In subsequent Conferences of the Parties (Cancun, Durban, Doha, Warsaw and Lima), the negotiations have taken place under yet a new framework—the Durban Platform—which plainly calls for a binding agreement based upon emissions pledges that have come to be known as “intended nationally determined contributions” (INDCs). The negotiations under the Durban Platform are set to be finalized in Paris later this year; thus the oft-repeated claim that Paris represents a “last chance” at a binding agreement.

The prospects for Paris depend upon these two interwoven considerations in the current negotiations: the terms of a binding agreement and the overall efficacy of the intended nationally determined contributions. Opinion varies widely on the first issue. Most environmental activists consider the possibility of a binding agreement to be remote, but the UNFCCC Executive Secretary, Christiana Figueres of Costa Rica, has been tireless in her efforts to set the stage for a successful conclusion to the talks in Paris. Her strategy for bringing all the stakeholders to the table is described in a detailed and optimistic article by Elizabeth Kolbert published in The New Yorker in August. The negotiators’ draft agreement note posted in early October still reflects a fairly substantial range of positions, as reflected in the alternative language still being considered in this basic premise:

Parties aim to reach by [X date] [a peaking of global greenhouse gas emissions][zero net greenhouse gas emissions][a[n] X per cent reduction in global greenhouse gas emissions][global low-carbon transformation][global low-emission transformation][carbon neutrality][climate neutrality].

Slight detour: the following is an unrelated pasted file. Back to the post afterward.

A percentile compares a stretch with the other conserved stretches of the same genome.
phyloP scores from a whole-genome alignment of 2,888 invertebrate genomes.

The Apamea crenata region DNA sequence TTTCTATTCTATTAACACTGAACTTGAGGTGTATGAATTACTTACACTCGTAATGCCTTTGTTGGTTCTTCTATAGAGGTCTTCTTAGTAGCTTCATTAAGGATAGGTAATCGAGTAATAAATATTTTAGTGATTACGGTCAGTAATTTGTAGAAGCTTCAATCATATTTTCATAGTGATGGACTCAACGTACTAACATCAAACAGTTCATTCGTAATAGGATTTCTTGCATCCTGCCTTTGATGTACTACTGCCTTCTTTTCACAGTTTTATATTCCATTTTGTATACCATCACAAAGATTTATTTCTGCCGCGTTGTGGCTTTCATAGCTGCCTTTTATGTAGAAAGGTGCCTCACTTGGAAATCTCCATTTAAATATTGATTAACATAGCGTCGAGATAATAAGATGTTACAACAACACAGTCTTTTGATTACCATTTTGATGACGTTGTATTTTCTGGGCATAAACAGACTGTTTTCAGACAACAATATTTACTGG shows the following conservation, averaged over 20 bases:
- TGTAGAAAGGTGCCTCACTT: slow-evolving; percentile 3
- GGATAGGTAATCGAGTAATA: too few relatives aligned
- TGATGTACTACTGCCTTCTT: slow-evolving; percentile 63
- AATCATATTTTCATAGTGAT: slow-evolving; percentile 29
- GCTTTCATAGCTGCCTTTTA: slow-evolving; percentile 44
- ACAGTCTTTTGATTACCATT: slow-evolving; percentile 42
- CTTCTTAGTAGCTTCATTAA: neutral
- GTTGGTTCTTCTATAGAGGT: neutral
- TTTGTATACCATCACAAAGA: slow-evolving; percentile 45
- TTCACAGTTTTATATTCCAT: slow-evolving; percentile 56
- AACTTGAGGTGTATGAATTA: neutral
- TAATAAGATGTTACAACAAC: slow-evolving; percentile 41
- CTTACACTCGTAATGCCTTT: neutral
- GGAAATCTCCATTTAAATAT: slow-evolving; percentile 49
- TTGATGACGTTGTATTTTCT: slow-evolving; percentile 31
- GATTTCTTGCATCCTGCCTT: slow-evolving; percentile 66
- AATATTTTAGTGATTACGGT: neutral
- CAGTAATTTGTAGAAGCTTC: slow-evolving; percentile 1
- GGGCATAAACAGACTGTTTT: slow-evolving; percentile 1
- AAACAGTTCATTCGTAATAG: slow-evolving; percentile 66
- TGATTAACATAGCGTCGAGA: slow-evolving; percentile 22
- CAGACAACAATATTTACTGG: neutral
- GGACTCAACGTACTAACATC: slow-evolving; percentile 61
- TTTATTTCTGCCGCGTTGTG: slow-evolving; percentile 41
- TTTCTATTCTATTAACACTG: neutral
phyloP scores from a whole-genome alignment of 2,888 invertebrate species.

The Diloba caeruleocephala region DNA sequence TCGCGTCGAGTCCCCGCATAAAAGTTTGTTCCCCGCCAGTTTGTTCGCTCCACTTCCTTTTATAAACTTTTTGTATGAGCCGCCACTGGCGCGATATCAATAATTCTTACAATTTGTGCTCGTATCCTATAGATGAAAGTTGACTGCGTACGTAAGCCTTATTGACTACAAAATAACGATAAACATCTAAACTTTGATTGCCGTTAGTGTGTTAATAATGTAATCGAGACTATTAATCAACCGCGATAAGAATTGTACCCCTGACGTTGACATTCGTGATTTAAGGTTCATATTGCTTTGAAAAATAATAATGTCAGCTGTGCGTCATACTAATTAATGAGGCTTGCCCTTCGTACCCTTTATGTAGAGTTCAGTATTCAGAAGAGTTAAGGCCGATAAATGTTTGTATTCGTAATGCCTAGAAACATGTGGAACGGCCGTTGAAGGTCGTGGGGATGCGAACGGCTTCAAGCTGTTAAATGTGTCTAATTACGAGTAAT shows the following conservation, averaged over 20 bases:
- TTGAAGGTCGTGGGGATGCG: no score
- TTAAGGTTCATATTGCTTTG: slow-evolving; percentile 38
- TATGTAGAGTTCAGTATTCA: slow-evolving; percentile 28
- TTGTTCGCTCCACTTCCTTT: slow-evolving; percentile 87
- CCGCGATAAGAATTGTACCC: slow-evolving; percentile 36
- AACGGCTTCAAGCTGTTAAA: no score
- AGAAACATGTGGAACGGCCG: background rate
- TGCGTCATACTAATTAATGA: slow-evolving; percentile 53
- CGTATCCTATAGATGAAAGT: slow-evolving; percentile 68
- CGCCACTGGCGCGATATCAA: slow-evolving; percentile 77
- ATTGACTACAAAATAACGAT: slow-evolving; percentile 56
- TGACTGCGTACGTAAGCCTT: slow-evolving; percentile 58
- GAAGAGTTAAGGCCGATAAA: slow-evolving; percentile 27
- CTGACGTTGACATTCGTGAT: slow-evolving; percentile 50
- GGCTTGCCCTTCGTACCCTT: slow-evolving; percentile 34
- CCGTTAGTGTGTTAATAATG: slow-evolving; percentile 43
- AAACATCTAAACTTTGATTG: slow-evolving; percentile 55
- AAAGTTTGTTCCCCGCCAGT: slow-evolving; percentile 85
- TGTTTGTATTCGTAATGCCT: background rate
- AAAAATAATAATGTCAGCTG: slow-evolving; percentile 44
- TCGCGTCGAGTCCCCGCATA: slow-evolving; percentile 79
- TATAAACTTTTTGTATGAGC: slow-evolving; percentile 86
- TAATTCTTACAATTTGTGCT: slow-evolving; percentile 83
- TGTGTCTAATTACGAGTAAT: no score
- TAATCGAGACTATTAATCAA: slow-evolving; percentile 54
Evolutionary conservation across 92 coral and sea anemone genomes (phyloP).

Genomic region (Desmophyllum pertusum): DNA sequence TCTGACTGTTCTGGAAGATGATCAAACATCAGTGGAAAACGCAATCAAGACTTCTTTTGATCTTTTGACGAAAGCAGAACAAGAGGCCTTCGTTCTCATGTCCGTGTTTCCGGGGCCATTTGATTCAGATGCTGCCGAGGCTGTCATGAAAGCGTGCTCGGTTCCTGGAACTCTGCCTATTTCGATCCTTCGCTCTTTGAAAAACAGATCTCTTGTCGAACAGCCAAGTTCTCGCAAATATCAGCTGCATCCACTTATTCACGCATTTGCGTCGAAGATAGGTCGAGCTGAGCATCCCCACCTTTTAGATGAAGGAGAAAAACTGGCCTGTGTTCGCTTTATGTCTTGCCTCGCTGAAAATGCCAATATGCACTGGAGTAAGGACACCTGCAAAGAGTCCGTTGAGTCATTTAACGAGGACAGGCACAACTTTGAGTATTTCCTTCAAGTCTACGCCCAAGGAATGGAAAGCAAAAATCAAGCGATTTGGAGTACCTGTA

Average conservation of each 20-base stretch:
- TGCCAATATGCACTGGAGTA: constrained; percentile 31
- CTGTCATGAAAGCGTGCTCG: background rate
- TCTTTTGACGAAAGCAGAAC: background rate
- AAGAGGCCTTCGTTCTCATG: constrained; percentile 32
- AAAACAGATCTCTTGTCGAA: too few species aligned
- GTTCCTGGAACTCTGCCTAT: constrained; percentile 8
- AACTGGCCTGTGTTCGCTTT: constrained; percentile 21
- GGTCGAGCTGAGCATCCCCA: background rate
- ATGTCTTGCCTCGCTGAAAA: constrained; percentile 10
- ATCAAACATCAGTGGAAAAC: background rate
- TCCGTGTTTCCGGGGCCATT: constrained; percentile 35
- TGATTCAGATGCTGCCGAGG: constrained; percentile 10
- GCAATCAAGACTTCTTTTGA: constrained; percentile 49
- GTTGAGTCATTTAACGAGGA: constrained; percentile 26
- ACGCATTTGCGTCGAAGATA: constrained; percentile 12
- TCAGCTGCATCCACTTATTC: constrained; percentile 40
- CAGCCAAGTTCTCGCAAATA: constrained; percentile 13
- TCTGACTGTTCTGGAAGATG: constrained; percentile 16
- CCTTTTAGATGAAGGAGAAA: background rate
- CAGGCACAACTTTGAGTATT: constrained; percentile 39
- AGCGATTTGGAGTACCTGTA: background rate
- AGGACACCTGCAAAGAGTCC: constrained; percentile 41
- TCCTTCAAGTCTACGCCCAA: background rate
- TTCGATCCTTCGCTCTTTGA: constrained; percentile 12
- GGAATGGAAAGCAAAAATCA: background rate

and in this alternative phrasing of each country’s level of obligation under its INDC:

Each Party [shall][should][other] regularly communicate a nationally determined mitigation [contribution][commitment][other] that it [shall][should][other] implement.

The second issue is whether the aggregate INDCs will be ambitious enough to avoid a 2o C increase in average global temperatures or, more conservatively, 1.5o C. As of October 8, INDCs had been submitted by 119 countries plus the European Union, representing 86 percent of global emissions. Analysis by Climate Action Tracker on the adequacy of the aggregate INDCs shows a substantial “emissions gap.”

They rank as “inadequate” the INDCs of major emitters: Canada, Russia, Japan, Australia and South Korea. The United States, European Union and China are all rated “medium,” with widely varying levels of emissions reduction reflected in their pledges. All of this sets up the final negotiations for plenty of finger-pointing and continued frustration on the part of less developed countries over the lack of action from the major emitters.

Climate activists are preparing to pressure the negotiators and heads of state for decisive action at the United Nations Conference of the Parties in Paris, beginning with worldwide rallies and protests on October 14. In the Chicago area, the main event that day will be a rally and march beginning at Old St Pat’s Church in the West Loop.

But the real action will start the day before the opening of the Paris COP. A demonstration on the order of last year’s People’s Climate March—where 400,000 people took to the streets of New York City—is planned for Paris on November 29. Companion events across the globe are in the planning stages. Information on these developments is available on the website of the People’s Climate Movement.

At a “wonkier” level, one can also get involved in Citizens’ Climate Engagement Network, a project of Citizens’ Climate Lobby, which is organizing global grassroots participation in the development and negotiation of international climate policy. The Framework Convention on Climate Change requires that the participating governments take measures to involve their citizens—not just the diplomats—in the negotiating process, a requirement that very few countries have observed.

To change everything, we need everyone, everywhere.